What does Apple’s latest iThing mean for education?
Whilst Apple are certainly not the first to enter into the tablet market, it’s iPad could make a significant impact within education. The word tablet is often used to describe a mobile computer with a keyboard and a rotating screen which can fold back on itself. Mobile devices like Apple’s iPad are described as a ‘slates‘. In fact Rich has certainly been ahead of the curve as he has been using pen based slate systems from Motion Computing for years!
So what specific advantages does the Apple iPad have to offer eduction?
- The OS does not have to be installed by the University
- It boots in 15 seconds from solid state storage
- Users can update their OS without IT department help or affecting set-up
- It is immune to virus attack
- The student would have direct access to iTunesU, which has already been embraced by many top Universities such as The Open University, Birmingham City University, The University of Edinburgh, Oxford University, Cambridge University, and many more!
- Library material could be delivered directly to the student
- Book publishers will be offering course-books as digital downloads
- Students can manage their educational digital lives, subscribing to University feeds and podcasts
- The iPad could be used to present work, and run full ‘keynote’ and ‘powerpoint’ presentations
- Like the iPod/iPhone, the iPad should provide Microsoft exchange email, calendaring and contacts services
- The student could make use of fast wifi 802.11n connections across campus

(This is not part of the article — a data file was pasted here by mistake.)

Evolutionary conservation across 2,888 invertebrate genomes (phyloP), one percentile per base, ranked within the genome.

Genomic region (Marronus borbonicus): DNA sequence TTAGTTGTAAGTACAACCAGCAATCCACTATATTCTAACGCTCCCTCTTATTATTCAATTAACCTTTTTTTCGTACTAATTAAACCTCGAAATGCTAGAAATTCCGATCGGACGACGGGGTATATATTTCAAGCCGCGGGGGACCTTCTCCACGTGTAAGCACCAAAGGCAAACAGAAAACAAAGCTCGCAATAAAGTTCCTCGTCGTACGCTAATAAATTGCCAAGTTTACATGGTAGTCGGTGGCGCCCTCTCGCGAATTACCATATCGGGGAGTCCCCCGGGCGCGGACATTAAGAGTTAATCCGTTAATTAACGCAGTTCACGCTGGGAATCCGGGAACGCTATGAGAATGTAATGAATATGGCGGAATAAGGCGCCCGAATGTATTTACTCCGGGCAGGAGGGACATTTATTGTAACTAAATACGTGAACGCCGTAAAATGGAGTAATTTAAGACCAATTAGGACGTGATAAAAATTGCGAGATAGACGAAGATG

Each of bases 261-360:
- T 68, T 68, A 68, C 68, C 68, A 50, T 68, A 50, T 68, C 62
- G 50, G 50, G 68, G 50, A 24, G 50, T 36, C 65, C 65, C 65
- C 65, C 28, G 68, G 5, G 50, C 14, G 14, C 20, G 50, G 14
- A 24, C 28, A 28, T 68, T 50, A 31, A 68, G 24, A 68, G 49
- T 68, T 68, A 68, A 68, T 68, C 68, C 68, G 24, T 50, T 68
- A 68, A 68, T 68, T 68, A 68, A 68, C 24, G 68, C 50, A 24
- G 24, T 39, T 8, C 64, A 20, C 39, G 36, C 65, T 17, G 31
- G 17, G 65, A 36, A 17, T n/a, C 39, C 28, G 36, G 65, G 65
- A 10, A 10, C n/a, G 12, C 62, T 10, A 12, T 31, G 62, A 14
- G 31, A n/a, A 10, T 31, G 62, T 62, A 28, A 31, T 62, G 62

- Students could carry all of their course-books and research with them, the iPad weighs only 1.5 pounds
- With 10 hours usage and 1 month standby, it can last all day on one charge and be easily charged via USB.
- Students can make use of Wikis and Blogs and collaborate with each other
- The iPad is an iPod, web browser, feed reader, ebook reader and more it only costs $499 / £319
- There are no media players, codecs or drivers to install and maintain. It just works.
- Rich and varied educational apps are available for the iPad from the app store, especially in the field of medicine
- It is almost perfect for exploring the GeoWeb and mapping services across campus
- Computer science students can use a freely available software development kit learning to code their own applications
- Many languages are supported through an enhanced software keyboard
- It is intuitive, reliable and easy to use
So, what don’t I like about the Apple iPad?
I think the iPad is crying out for a camera. In fact I think it needs 2 cameras, in a front and rear facing design. The front facing ‘iSight‘ camera could be used for Video conferencing using Skype and iChat, with the rear camera used for mapping and augmented reality. Alas the iPad has a distinct lack of cameras ;/
Lack of flash support. Although this might be seen as a severe problem now, the industry may be moving towards HTML5 and web streaming technologies that do not use flash. This could mean this is not as serious an omission as first thought. Using YouTube will not be a problem as it is available in app form, just like on the iPhone. For instance when I click on YouTube content from the Facebook app on my iPhone, the YouTube app launches and plays the video. When I have finished watching the YouTube video, the facebook app launches and takes me back to where I was. I can see flash support working in the same way on the iPad if flash was to appear as an app.
The iPad is single user. I don’t like the seaming inability to log into the iPad so it can be easily shared between multiple users. I was hoping that an iSight camera would use face recognition to log each user in.
I would have preferred GPS in every model. It would be good to see the 3G enabled iPad models cheaper, and the wifi models scrapped. While the wifi models will be able to display your location using wifi access points, GPS would allow more accurate use of Google Maps.
There are a few minor negative points about the iPad, but they are far outweighed by enormous potential for the platform. With the trends in mobile and cloud use sky-rocketing, I believe the iPad can only be a success!
Gizmodo has some excellent Slate information
BBC focus magazine iRex iLiad Book Edition £449, winner of the best current ebook reader.